“At the worst, we lost 96 percent of our income for several months in a row,” Potter said. “And we have to take care of an old and beloved building - and that asks a lot of us.”
Things are far, far better now.
“Not unlike a lot of people in the hospitality business, we've just been booming since Memorial Day weekend,” Potter said. “It's been like a firehose. We went from light to moderate to full-on seasonal. We're ahead of pre-Covid levels in June and July. It's all rolled in, and it's wonderful to be busy again.”
During the pandemic, the Latchis's four theaters were closed. So in a brilliant stroke of marketing, Potter rented them out for private parties.
“Renting was an absolute godsend,” he said.
More than 400 people rented the theaters to celebrate family milestones like birthdays and anniversaries. There was one marriage proposal. Families showed their old home movies on the big screen. Friends got together to watch Hollywood classics. Potter offered video gaming in Latchis 4, “which turned out to be pretty perfect,” he said.
The rents are affordable - $50 for the small theater, $125 for the main theater - and this helped people see the Latchis in a new light.
“You could customize your Latchis experience and make it personal,” Potter said. “It brought us in touch with people's lives in a way that a typical movie experience might not.”
The Latchis plans to continue the rental program, “because it's very clearly a great way we can serve the public and the community,” Potter said.
* * *
It's hard not to mourn the number of empty storefronts.
RIP Dottie's, where the Co-op discounted its almost-out-of-date merchandise.
RIP the popular Amy's Bakery Arts Café (however, it may be back shortly).
RIP Delectable Mountain, whose owner, Jan Norris, in a feat of good timing, decided to retire just before the pandemic hit.
RIP Thai Bamboo, which has inexplicably sat empty for almost two years, its napkins folded, its tables set.
RIP Twin Flames Taqueria.
RIP Turquoise Grille, now consolidated into next door's Tulip Cafe.
RIP Renaissance Antiques, but its sister store, Renaissance Fine Jewelry, is still there - by appointment only, for now.
Welcome back, Gallery in the Woods!
Over on Elliot Street, the only problem faced by Everyone's Books is getting books. “Suppliers are slower than they've ever been,” said owner Nancy Braus.
Business is good and, in general, people have been pouring into downtown, Braus said.
“We'll see what happens, but we have tons of people coming in,” she said. “Americans are angry at the right wing for trying to overthrow our democracy. Brattleboro is a place where people feel that democracy is safe.”
It's good to see new places on Elliot Street, such as the Harmony Collective Artist Gallery and the Collective, a restaurant and soon-to-be bar (waiting for a liquor license) that doubles as a community space.
There's even a new gourmet take-out restaurant, NCK Community Kitchen, where chef Nicole Reisman is already a community hero. During the pandemic, she started Nicole's Community Kitchen and gave away the gourmet food she cooked.
“Then, when the donations stopped for that, I decided to open this for-profit,” Reisman said. “I fell in love with this community by feeding them, and that's why I wanted to continue to do this.”
Reisman cooks Moroccan, Korean, French, Middle Eastern, Thai, and even American food. When things calm down more, she plans to offer private dinners specializing in some of these exotic foods.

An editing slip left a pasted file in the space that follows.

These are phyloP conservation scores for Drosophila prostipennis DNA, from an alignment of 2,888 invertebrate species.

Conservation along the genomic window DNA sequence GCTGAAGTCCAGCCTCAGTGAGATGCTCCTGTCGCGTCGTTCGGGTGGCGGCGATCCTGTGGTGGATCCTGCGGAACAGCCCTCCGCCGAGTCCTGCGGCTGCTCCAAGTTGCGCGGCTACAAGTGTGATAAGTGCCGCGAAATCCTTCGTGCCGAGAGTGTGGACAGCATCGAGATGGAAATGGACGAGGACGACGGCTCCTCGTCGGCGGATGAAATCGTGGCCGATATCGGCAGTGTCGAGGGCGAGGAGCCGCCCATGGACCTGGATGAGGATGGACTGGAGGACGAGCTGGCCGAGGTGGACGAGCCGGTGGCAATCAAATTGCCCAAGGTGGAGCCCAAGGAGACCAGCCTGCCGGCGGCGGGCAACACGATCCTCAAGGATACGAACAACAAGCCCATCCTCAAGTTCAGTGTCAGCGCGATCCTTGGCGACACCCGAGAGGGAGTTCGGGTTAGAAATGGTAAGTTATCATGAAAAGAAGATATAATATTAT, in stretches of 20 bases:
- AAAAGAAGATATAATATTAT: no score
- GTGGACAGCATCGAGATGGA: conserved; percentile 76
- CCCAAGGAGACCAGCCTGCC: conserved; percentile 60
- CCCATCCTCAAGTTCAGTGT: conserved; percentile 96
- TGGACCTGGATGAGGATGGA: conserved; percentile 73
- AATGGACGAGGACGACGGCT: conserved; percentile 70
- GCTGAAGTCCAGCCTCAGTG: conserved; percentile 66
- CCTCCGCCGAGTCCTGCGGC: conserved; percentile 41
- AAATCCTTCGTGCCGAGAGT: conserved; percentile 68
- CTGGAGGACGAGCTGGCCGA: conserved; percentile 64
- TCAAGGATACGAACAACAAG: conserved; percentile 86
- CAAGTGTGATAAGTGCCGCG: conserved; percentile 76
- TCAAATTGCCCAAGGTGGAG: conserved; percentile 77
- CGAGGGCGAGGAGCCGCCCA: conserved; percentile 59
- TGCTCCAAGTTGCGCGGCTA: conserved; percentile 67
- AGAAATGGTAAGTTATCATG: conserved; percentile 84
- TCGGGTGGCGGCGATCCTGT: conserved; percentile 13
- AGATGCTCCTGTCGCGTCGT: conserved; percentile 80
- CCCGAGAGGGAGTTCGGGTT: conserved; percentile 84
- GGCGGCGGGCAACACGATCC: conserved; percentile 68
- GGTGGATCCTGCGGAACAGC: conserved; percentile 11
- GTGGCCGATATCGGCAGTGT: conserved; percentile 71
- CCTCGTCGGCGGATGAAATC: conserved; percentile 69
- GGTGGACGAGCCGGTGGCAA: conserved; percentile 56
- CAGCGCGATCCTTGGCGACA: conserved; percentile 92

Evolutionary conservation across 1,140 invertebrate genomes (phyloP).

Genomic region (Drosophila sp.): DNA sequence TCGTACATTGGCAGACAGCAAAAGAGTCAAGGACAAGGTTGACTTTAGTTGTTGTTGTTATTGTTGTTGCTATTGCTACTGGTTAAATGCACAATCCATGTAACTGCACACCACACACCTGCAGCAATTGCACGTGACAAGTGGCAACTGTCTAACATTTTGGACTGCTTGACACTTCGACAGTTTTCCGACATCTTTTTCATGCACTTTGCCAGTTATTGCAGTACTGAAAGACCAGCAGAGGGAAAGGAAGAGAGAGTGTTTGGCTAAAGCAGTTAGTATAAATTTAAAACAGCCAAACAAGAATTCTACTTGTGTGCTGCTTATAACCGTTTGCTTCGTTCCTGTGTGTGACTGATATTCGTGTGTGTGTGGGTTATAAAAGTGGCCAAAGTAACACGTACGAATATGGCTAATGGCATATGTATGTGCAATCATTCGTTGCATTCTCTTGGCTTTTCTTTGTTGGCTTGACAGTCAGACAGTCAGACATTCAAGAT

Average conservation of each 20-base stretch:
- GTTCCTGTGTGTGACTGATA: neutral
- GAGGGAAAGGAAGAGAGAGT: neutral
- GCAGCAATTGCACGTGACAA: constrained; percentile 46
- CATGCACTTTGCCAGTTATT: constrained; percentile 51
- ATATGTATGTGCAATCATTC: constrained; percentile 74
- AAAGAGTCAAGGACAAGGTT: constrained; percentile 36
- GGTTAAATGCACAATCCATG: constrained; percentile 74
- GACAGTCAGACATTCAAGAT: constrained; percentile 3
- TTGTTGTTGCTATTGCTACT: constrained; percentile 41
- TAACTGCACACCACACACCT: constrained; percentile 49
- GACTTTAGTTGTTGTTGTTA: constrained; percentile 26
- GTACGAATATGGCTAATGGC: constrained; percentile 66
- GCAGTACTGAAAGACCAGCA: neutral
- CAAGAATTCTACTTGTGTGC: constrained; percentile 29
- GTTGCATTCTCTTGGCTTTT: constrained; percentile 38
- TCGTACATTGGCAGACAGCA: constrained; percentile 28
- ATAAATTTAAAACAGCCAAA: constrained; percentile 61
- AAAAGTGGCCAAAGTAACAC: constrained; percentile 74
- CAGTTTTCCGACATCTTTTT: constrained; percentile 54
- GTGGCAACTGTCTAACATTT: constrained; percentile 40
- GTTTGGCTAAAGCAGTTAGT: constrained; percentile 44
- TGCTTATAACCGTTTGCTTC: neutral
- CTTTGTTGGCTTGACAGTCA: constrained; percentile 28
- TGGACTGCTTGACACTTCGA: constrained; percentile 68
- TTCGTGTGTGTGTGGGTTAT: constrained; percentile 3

When she landed in Brattleboro, Reisman didn't even know that she longed for community. “I didn't know that was important to me,” she said. “But now that I have it, I know it means everything to me.”
Reisman's new place is in the same building as Peter Havens, Brattleboro's well-known high-end luxury restaurant. But Peter Havens is now for sale.
“I'm just looking for a change,” said owner-chef Zachary Corbin. “I've been in fine dining for the last 25 years, and I've had Peter Havens for the last nine. And I have a beautiful 5-year-old daughter I'd like to spend more time with. And I would like to simplify.”
Corbin said that people have been looking at the restaurant with an eye towards buying it, but it hasn't been on the market very long.
And in the meantime, “we're busier than we've ever been,” he said.
High Street also offers an unexpected new shopping experience. At 2 High St., you will find Blass Bidet of Brattleboro, with a row of gleaming white bidets inside.
Speaking of home furnishings, the town's several design and craft stores are reporting good business. One reason has been the active sale, during the pandemic, of expensive area homes to people who wanted a safe haven from Covid.
One store owner told me privately, “People bought all these homes; now they have to furnish them.”
* * *
Vermont Artisan Designs, which sells art and crafts, and high-end kitchenware next door at Kitchen Sync, has been a downtown mainstay for a long time. Co-owner Greg Worden is a well-known optimist.
Coming through the pandemic was difficult, Worden told me.
“We said thank you for every day,” he said. “We had to lay people off, unfortunately, because there was no work for them to do. As we gradually reopened, curbside, we had hand sanitizer and masks and plenty of room to socially distance - which is one of the nice things about the gallery.”
Worden and his wife, Susan, kept the business going for six or seven months by themselves, then gradually brought back staff.
“There's lots to be grateful for,” Worden said. “Brattleboro, overall, was pretty fortunate.”
One “big thing,” Worden said, was that the Downtown Brattleboro Alliance launched the Everyone Eats program, an innovative economic stimulus program that doubled as a way to combat food insecurity during a pandemic.